.................................................................................

Update on the OzBus: I read in the Guardian today that the OzBus is facing mutiny after claims of breakdowns, itinerary changes and difficulty getting food. The passengers are currently stuck in Tehran waiting for a replacement bus. One of them, Lucy Allen, 22, says "The whole bus is up in arms. We are currently stuck in this hellhole. We are no longer seeing half the things we were promised. The only food we've had since Istanbul is from petrol stations." Can't say I'm surprised. Here's the link for the story.

Tuesday, 2 October 2007

A woman's lot

A rather brave journalist called Jemima Lewis* has dared to say that if most women feel stressed and miserable, it's entirely their fault and nothing to do with men.

Instead of giving themselves impossible workloads and trying to do everything perfectly, they should follow men's example and lower their standards, do less and relax more.

She believes the reason women push themselves so hard is not to impress men but to compete with other women and satisfy their own vanity.

Men don't waste time wondering if the wallpaper is passé, if their thighs are too big or if their Christmas presents are thoughtful and personal enough. "They have more pressing matters to attend to, such as having a good time".

Well, I have to admit, at the risk of giving Medbh apoplexy, that I tend to agree with her.

I've known a lot of restless women who thought nothing in their life was quite good enough and were in a constant frenzy of upgrading and modernising. Home, job, friends, men, personal appearance - everything was ruthlessly evaluated and found wanting.

They always claimed that all they wanted to do was sprawl on the settee with a glass of champagne and a good book, but in practice they couldn't sit down for two minutes without wondering if the carpet needed hoovering or the spice jars needed refilling.

None of these details bothered me, but they were preoccupied with them. Of course like everyone else, I want to make my life more comfortable and more satisfying, but I'm not going to bust a gut in the process. I'll take it at a leisurely pace, thanks, and I'll take time to admire the scenery on the way. Including the slightly dated wallpaper.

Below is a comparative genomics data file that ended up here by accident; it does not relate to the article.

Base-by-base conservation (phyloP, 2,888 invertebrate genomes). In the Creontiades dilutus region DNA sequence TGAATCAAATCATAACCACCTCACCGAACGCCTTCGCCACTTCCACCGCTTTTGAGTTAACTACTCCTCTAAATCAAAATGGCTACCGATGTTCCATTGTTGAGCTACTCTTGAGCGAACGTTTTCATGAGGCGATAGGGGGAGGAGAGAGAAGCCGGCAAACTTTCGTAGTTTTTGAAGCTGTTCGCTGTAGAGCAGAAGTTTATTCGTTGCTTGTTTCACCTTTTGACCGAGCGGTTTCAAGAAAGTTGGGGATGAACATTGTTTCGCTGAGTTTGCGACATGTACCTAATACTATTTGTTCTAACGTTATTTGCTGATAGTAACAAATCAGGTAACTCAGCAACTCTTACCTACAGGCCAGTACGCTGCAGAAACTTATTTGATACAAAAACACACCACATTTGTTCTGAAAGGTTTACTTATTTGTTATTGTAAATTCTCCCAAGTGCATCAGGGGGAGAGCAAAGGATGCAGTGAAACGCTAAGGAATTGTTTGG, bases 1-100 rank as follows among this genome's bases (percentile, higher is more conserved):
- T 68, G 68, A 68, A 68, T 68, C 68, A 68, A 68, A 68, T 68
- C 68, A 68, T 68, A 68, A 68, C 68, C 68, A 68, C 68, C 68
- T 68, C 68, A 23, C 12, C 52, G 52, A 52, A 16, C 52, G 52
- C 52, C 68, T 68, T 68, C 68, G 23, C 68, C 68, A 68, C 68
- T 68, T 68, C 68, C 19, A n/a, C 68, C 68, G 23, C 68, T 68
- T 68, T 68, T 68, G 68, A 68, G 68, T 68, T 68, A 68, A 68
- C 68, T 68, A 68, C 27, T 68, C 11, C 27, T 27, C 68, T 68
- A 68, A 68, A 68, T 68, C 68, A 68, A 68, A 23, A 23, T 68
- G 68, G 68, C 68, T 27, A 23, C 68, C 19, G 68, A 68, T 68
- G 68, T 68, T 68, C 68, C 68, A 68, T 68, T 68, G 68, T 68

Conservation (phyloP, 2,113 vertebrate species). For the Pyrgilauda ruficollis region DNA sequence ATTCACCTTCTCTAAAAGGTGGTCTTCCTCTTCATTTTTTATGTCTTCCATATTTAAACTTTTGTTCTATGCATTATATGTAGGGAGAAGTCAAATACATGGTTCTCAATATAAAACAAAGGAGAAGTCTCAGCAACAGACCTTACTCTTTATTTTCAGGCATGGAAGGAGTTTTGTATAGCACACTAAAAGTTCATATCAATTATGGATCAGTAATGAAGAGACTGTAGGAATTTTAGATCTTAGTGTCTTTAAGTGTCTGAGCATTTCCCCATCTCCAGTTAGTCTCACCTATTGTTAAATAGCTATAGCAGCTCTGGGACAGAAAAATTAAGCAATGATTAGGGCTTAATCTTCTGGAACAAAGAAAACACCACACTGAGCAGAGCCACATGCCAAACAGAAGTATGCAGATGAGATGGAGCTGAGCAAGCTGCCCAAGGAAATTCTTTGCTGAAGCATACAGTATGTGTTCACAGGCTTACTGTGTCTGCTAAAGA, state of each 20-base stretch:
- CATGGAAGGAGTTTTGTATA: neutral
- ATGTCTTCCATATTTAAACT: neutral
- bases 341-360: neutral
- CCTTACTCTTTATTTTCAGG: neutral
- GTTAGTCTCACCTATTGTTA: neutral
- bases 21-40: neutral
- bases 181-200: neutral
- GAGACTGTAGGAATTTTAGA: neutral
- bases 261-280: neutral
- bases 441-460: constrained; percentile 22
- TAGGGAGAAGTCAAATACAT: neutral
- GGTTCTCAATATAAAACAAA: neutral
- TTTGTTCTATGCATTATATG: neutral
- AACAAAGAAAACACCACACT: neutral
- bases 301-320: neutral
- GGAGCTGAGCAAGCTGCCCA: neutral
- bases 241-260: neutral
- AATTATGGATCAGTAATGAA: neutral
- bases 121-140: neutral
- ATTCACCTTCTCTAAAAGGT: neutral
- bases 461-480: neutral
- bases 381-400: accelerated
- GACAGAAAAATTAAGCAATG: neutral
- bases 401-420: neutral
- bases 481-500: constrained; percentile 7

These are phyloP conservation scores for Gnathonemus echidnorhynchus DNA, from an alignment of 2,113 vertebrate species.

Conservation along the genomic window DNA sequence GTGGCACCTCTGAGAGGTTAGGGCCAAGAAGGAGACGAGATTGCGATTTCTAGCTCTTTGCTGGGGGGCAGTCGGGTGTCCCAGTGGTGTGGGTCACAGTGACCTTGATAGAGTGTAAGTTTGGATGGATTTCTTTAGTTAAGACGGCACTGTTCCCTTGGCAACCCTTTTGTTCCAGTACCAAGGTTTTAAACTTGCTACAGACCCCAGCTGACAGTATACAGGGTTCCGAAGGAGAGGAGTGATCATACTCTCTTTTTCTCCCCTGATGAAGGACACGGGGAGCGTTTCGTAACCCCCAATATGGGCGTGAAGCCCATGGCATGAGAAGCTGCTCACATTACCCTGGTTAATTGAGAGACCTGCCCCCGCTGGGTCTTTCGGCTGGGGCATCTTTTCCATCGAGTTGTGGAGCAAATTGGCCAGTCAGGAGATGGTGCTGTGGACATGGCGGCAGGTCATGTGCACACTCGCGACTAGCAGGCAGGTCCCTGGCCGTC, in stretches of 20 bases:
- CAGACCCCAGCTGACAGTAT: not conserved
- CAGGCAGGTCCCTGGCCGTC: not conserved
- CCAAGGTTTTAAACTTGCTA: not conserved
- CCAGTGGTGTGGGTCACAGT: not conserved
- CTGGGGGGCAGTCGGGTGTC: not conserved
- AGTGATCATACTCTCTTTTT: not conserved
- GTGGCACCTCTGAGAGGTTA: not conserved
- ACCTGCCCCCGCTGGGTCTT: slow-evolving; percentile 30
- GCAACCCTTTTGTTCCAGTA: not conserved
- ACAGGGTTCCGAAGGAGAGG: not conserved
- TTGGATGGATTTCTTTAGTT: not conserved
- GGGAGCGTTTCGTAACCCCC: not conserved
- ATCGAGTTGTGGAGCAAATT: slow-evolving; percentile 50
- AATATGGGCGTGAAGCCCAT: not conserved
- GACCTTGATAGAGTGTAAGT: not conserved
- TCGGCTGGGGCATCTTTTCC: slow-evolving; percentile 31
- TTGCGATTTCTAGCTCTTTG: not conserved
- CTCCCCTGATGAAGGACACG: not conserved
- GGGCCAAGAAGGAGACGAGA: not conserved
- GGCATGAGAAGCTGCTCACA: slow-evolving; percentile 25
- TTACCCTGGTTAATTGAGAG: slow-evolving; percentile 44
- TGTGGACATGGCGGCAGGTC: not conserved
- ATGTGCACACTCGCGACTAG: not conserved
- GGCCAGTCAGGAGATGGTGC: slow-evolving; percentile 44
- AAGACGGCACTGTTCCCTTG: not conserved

* writing in the London Independent, 29.09.07

Saturday, 29 September 2007

Abortion uproar

Abortion is suddenly a burning issue again here in Northern Ireland, where the anti-abortion group Precious Life is organising a campaign against the new legal guidelines from the Department of Health.

They claim the new guidance on interpreting the abortion law amounts to "abortion on demand through the back door".

They're backing a motion due to be debated in the Northern Ireland Assembly, tabled by DUP* MPs Jeffrey Donaldson and Iris Robinson, that claims the new guidelines are flawed and opposes "any attempt to make abortion more widely available".

How exactly the new guidelines could possibly mean abortion on demand is a mystery, as neither the MPs or Precious Life have explained this extraordinary accusation.

Since the document runs to 40 pages, it's difficult to know whereabouts this scurrilous proposal is lurking. Give us a clue, Jeffrey!

In fact the guidelines are merely a response to a court case brought by the Family Planning Association asking for clarification of the current abortion law, which allows abortion only if there is a threat to the mother's life or her physical or mental health. The court didn't change the law in any way.

Just who started this absurd scare story and how many people will believe it? And why is no other politician brave enough to demolish it?

Footnote: Several Catholic schools in Belfast recently cut their links with Amnesty International after it supported abortion in certain circumstances such as rape. What a green light for male violence and female servitude! Thanks so much, boys and girls.

* The Democratic Unionist Party, led by Ian Paisley

Tuesday, 25 September 2007

Green fatigue